iMac G5 Power Management Explained
(Energy Saver Preferences - Reduced, Automatic, Highest)
From Apple Developer Notes:
The power management techniques implemented in the iMac G5 are described in the following paragraphs.
Processor Power Step
To lower power consumption, the iMac G5 computer incorporates an automatic power management technique called power stepping. Power stepping is designed to run at high processor and bus speeds and high voltage when the demand on the processor is high, and to run at low processor and bus speeds and low voltage when the demand on the processor is low. The stepped processor speed is either 900 MHz or 1.8 GHz for the 1.8 GHz processor, 800 MHz or 1.6 GHz for the 1.6 GHz processor or 1GHz for the 2.0 GHz processor. Switching between different processor/bus speeds and voltages is achieved by a very fast transition that is designed to minimally impact system or application performance and typically operates seamlessly to the user.
In addition, the iMac G5 computer allows the user to control speed of the processor and bus. The options for specifying either high, reduced, or automatic processor and bus speeds are located at System Preferences>Energy Saver>Options; then select Automatic (default), Highest, or Reduced.
Note: For best performance when using professional applications with high demand on the system (such as Final Cut Pro or Logic), you may want to set the processor/bus speed option to Highest.
If the iMac G5 computer detects a system temperature that is too high, due to high ambient temperatures or other factors, it will automatically reduce the processor and bus speed regardless of the selected setting. If the temperature continues to be too high, the operating system will cause the system to enter sleep mode.
The following processor states are defined:
Run: The system is running at maximum processing capacity with the processor running at full speed.
Idle: The system is idling; this is the default state. All clocks are running and the system can return to running code within a few nanoseconds. If the system has no work to do, it will be in idle mode.
From idle, the processor will enter deep nap state when the system is power-stepped to half frequency. In this state, the processor’s internal frequency is reduced to 1/64 of the maximum frequency. The processor frequency is returned to normal on exit from idle. The exit from idle takes a bit longer than the regular idle nap but is still in the nanoseconds.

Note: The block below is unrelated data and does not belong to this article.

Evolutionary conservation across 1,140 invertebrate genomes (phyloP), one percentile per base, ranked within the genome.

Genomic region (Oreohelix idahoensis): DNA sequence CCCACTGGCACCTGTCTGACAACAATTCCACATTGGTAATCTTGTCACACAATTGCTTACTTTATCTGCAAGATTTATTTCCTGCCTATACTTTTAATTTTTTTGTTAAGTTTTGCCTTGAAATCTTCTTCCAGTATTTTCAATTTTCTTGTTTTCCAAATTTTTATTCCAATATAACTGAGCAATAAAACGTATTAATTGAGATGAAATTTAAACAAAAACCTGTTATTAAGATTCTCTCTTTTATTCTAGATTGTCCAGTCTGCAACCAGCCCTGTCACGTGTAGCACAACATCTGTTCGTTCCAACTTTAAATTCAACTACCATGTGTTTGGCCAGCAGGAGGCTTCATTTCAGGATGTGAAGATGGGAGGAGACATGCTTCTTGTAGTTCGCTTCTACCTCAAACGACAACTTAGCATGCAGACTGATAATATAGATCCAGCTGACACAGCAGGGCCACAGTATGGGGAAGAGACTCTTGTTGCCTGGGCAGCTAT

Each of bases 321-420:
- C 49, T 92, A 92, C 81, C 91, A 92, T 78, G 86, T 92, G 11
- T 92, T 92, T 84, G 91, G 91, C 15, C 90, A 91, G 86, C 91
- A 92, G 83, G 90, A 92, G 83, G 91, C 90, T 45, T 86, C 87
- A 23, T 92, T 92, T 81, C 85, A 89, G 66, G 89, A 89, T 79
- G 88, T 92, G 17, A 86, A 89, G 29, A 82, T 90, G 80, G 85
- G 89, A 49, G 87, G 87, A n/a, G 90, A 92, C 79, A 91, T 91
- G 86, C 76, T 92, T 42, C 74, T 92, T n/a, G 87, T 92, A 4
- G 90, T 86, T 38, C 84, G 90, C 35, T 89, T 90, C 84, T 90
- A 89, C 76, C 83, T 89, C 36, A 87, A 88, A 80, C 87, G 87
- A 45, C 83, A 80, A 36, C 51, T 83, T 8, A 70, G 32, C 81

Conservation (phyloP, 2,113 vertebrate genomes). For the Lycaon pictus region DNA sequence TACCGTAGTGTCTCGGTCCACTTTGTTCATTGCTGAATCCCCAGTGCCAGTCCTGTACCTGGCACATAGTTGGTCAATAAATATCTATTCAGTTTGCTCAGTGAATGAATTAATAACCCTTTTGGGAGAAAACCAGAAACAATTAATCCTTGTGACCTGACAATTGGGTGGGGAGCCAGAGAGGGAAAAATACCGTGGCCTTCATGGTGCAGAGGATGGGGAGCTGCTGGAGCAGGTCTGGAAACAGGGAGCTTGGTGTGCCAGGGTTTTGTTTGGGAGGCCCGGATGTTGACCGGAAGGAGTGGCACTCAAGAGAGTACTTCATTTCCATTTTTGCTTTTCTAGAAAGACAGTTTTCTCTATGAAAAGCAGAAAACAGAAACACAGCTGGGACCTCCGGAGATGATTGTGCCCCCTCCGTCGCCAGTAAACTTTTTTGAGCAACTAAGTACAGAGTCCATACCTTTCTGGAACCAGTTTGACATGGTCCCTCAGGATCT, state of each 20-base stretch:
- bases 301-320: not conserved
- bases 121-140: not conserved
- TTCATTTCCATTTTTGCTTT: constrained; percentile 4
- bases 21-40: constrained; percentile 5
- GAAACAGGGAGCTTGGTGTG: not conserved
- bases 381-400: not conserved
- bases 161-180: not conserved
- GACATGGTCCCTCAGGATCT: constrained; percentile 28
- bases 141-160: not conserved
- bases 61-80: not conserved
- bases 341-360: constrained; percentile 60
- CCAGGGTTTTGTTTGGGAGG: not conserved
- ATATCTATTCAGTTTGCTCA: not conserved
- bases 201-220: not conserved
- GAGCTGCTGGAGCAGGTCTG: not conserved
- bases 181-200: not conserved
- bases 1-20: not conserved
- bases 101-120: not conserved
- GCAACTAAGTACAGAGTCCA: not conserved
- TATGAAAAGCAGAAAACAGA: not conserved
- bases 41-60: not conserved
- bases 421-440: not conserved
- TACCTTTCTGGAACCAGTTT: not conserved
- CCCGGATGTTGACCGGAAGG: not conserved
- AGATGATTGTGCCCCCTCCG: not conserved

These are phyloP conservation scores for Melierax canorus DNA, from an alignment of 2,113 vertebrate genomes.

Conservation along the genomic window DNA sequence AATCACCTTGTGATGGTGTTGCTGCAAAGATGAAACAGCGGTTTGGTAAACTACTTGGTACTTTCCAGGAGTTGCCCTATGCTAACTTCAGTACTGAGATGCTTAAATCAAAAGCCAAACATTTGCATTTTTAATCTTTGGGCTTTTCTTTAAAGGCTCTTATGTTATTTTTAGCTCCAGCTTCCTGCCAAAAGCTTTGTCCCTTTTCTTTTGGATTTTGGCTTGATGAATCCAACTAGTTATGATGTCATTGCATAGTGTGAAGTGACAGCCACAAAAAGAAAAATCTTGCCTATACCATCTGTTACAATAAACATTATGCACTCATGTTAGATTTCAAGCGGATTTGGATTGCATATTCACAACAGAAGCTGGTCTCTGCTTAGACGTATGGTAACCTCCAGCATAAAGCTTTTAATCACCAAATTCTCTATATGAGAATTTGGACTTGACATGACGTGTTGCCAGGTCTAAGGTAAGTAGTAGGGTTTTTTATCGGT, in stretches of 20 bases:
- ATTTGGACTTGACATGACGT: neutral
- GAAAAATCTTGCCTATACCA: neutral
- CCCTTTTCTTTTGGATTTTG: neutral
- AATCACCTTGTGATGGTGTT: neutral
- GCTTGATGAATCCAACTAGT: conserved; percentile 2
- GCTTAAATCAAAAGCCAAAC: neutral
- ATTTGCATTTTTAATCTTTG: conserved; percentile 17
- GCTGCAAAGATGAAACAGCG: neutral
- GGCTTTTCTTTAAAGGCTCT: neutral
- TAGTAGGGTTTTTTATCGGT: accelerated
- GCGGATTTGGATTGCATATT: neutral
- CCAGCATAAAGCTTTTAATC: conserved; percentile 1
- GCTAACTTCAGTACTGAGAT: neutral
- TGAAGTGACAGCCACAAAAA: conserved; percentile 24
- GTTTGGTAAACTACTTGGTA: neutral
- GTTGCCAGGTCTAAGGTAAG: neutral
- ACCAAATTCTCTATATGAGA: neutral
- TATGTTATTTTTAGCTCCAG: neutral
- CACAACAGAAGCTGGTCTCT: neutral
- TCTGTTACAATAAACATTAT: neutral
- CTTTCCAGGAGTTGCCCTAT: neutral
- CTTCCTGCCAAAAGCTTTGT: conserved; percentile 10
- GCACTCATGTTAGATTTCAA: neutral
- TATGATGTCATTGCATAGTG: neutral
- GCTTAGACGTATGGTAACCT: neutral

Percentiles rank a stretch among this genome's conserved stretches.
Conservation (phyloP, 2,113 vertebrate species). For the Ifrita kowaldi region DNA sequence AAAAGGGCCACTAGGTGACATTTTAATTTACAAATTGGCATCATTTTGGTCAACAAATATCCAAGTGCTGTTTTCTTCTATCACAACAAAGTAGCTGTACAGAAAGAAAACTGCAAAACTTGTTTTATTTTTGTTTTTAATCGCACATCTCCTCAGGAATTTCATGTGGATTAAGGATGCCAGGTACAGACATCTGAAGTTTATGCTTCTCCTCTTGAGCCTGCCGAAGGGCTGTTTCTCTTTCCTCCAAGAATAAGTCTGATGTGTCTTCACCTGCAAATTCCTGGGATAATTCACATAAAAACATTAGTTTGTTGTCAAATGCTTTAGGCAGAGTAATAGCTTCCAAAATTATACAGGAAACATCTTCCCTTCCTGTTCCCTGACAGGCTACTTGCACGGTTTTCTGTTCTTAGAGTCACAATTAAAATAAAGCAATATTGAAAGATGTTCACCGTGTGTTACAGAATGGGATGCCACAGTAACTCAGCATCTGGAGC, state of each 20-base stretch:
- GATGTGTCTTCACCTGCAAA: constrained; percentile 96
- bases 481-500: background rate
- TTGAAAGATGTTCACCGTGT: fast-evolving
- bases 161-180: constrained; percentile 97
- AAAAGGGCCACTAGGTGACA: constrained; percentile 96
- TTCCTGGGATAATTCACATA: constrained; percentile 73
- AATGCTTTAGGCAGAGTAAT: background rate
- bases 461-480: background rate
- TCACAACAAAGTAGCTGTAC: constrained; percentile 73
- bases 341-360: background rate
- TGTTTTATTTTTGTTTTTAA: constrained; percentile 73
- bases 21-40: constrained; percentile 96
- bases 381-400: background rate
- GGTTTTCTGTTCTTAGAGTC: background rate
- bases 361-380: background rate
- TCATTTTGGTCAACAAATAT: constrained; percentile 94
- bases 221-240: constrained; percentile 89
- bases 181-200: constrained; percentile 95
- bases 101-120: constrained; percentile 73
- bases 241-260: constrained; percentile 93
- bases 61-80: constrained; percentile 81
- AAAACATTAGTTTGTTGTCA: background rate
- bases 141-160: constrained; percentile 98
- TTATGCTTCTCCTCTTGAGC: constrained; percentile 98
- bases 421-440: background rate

The Macintosh system has the following power-saving modes, which are set in the Energy Saver pane. If the system does not support full sleep, it will use the less efficient doze mode.
Run: The system is fully functional in normal operating mode with all components powered and operating.
Doze (default): The power to the disk drive motors and the display is turned off, but the power supply and fans are still on.
Full sleep: The main power supply is shut down. A trickle supply provides auxiliary power and keeps the DRAM state preserved for a quick recovery. The processor is powered off with its state preserved in DRAM. All non-essential clocks in the system are suspended. This mode allows the computer to meet Energy Star sleep requirements while providing the ability to start up without rebooting. This system may be awakened by administrative network packets, keyboard or mouse activity, USB device insertion or removal, or SMU scheduled wakeup.
Off: The iMac G5 meets FEMP (Federal Energy Management Program) requirements and supports FireWire ports functioning as repeaters when operating on AC power.